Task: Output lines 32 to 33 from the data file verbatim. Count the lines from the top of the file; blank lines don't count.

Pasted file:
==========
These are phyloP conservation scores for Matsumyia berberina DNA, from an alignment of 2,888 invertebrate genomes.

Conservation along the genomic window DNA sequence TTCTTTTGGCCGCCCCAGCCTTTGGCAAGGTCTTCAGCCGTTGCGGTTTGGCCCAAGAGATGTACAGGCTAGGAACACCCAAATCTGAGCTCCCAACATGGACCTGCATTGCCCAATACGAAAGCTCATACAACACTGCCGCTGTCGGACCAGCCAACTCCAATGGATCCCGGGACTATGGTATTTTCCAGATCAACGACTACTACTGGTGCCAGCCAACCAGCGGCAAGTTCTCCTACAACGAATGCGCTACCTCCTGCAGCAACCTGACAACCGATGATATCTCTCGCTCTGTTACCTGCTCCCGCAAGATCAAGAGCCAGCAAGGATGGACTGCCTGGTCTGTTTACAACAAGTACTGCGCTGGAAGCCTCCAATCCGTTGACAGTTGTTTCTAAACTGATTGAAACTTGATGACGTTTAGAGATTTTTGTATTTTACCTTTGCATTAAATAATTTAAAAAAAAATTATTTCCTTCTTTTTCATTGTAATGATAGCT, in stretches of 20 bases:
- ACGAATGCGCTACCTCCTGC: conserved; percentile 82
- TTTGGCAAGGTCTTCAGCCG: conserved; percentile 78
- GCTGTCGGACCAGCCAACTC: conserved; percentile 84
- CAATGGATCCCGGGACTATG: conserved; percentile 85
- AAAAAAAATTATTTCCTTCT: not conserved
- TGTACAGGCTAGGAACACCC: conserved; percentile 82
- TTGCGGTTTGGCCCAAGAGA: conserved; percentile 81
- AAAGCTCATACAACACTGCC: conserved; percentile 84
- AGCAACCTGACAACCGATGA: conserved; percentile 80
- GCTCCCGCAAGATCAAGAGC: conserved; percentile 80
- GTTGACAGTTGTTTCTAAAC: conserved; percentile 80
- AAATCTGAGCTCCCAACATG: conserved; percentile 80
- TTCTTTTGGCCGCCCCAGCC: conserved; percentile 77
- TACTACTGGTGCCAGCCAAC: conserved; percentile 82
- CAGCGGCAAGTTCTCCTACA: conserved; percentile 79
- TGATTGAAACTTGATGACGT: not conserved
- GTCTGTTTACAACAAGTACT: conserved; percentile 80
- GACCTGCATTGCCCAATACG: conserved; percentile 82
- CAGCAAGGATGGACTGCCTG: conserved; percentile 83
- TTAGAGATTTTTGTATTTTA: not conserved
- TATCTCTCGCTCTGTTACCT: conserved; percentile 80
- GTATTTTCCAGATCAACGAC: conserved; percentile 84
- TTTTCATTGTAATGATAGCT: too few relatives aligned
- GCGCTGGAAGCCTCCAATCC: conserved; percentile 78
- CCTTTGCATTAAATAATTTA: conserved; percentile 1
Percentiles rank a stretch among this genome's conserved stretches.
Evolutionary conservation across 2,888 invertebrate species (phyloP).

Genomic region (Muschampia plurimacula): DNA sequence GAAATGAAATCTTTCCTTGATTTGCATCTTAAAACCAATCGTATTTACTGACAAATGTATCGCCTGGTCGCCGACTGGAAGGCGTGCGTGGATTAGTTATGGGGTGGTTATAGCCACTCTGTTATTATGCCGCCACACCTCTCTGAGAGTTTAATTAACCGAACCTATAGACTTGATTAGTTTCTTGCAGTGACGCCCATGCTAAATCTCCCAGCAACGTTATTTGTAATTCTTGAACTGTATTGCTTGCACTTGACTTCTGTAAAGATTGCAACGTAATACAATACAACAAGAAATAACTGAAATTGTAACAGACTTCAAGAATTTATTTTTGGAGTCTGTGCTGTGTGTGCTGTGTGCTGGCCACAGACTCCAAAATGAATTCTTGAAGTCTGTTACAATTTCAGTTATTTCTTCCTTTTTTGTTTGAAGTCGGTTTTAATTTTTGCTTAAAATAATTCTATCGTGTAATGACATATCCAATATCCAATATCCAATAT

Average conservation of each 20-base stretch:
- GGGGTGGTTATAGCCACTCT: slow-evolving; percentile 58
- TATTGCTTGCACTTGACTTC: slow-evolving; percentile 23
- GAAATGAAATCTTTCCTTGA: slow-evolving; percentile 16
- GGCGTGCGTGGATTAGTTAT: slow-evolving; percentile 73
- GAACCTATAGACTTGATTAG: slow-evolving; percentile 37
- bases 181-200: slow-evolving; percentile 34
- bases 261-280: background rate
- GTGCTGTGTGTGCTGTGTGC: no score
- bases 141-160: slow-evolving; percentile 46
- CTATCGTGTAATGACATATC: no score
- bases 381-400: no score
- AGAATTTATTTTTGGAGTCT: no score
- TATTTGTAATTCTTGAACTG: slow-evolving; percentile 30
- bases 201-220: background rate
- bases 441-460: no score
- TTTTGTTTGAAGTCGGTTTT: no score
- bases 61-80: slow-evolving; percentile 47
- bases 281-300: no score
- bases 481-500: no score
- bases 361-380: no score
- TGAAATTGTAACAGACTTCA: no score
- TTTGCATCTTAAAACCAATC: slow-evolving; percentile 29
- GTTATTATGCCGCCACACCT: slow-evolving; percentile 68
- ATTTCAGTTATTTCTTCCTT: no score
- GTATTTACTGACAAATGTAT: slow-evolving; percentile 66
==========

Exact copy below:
- GGGGTGGTTATAGCCACTCT: slow-evolving; percentile 58
- TATTGCTTGCACTTGACTTC: slow-evolving; percentile 23